Hi, and thanks for stopping by. I haven’t had much up lately, been way too busy, but this read will more than make up for the gap. Yes it will.

First, the usual disclaimer: I don’t do product reviews as a general rule here, simply because that’s not what this li’l blog is about. What I do is write about people and stuff I like and believe in. Usually, I prefer to surprise folks and put up something up that they never expected to see, to give them due recognition. When it comes to products, same thing.

In the case of Liberty Drums, based in Shildon, U.K., it’s a bit of both. I met Andrew Street and Kevin Lodge at the 2015 NAMM show, in Anaheim, California, where Goran Kjellgren was sharing a booth for his Percussion Kinetics Vector bass drum pedal. I wrote a blog about Goran’s pedals awhile back for the same reasons: great product, great person.

 


 

Andrew and Kevin are the heavy lifters at Liberty. Kevin’s very intense attention to the vast array of production and logistics details, as well as his experience as a sound engineer, allows Andrew to do what he does best, which is make a seriously amazing drum. But mind you, everyone at Liberty contributes to making the final product one that’s well worth checking out.

 

 

Continuing on the matter of giving due recognition, Rhythm magazine awarded Liberty Drums the best wooden snare drum in the world last year. Modern Drummer gave strong respect and admiration to Liberty’s jazz/bop kit a few months ago, and they also created a video of it. The tuning was a bit low for my taste to sample a jazz kit, and thus was born my desire to write this blog and put up a few video samples with higher tuning and more emphasis on the jazz end of things.

 

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While at NAMM 2016, I had the chance to briefly play the Liberty Jazz/Bop series kit seen here, with the following sizes of Finnish birch shells: 8×12 rack tom (12 ply), 14×14 floor tom (12 ply), 18×14 kick (15 ply), and a 14×5.5 snare (15 ply). Here’s a video clip of my exploration, shot with just a cell phone and the usual NAMMbient background madness…

 

 

Ya think?

The snare pops and sings. The kick launches, and the toms deliver from the bottom up. I say this especially, because for the following video clips I shot, I tuned the toms higher. The first clip emphasizes the kit’s overall bop performance with sticks, and the second showcases the use of brushes and how much subtle range the kit has. The third give brushes their due, and it lets you hear what makes jazz so special, at least to my ear.

The snare in particular, while not the award-winning one, stands out as musical instrument of its own. Amazing tones, the smallest little details, the stuff a jazz drummer who is close-mic’d can use to make beautiful musical statements. My jazz chops are decent I suppose, but they sounded more so to me because I could hear the sound of gen-u-ine jazz drums at my fingertips. This gave me an authentic palette to create with.

 

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On a side note, as I was shedding one night, just goofing around, I could swear I smelled wood, I mean, like walking by a tree in the forest kind of wood. I mentioned this to Andrew in an email, and he said I was in fact smelling bees wax, which the inside of the shell was treated with.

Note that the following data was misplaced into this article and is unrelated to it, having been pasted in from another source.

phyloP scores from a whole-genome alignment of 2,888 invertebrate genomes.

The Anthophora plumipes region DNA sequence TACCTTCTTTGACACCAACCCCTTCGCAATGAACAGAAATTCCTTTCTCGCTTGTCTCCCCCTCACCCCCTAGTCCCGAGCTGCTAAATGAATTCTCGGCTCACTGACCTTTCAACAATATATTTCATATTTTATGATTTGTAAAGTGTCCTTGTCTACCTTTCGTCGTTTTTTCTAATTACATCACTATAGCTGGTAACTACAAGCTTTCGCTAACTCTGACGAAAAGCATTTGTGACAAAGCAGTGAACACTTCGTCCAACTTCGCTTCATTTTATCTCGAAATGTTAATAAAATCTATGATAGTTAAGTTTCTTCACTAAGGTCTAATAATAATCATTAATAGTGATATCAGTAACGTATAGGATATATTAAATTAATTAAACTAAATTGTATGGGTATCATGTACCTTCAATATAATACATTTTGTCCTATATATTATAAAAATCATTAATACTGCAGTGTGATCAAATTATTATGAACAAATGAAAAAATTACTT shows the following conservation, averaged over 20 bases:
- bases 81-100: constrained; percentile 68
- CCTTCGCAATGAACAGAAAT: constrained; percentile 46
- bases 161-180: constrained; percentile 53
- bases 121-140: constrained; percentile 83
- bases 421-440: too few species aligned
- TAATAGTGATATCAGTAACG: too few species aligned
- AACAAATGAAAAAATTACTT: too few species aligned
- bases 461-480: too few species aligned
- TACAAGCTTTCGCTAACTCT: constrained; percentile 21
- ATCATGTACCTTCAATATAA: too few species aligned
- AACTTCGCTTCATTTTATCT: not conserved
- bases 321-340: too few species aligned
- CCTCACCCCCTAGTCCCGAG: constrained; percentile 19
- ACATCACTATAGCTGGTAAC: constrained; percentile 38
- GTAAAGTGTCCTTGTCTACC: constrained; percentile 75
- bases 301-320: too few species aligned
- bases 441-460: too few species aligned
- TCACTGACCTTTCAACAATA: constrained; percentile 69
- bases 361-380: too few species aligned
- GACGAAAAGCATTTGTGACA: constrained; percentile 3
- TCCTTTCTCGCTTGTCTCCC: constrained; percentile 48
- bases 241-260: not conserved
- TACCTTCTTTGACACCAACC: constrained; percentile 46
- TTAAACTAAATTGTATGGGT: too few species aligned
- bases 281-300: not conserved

Bees wax.

Yeah, kids. That’s what you do when you hand-form every single shell that goes out the door and want to put a signature on it. You address production with a deep level of focus and care. Now, multiply that level of attention to ten years of making drums. Rhythm magazine did the math and came to a similar conclusion.

 

 

Now, on to the main point of this blog: Here’s a brief up-tempo improv I shot to showcase the overall kit’s response to sticks. I used my iPhone 6S, with sound recorded using a single overhead condenser mic, run through a board and directly into the iPhone using an iRig adapter.

 

 

The drums are super light by the way, and they are running Remo Emperor clears on the toms, kick, and an Emperor vintage coated head on the snare. Tuning could go from rock to bop in sixty seconds per drum. I‘m not kidding. In four minutes, you have two entirely different sounding kits that sound authentic on both end of the spectrum. Yes you do.

Here’s a second clip, a slower example to let you hear the drums a little clearer.

 

 

Liberty’s latest achievement – and you can be sure that it is – was getting their wares into Pro Drum Shop, in Hollywood. Do that, and you’ve summited the top of the West Coast drum store hill. They are distributed by Cymbal Planet on the East Coast, in New York, and if you live in the U.K., the Dealer link on the Liberty site will take you where you need to go (www.LibertyDrums.com)

I’ll leave you with my favourite clip, the true test of any jazz kit, recorded with no external mic, directly to my iphone. Brushes are where the real finesse of this American art form really come to life, and I enjoy giving it a shot every time I pick up a pair. Use ear buds to grasp the finest levels of detail in the snare, and I do believe you will hear what I heard… some subtle truth, laid out across a canvass built by true artisans.

 

 


 

Liberty, you guys really know how to make a drum that sings. You’ve given the drumming world a beautiful and distinctive voice to express itself with.

Well done, mates. Very well done.

 

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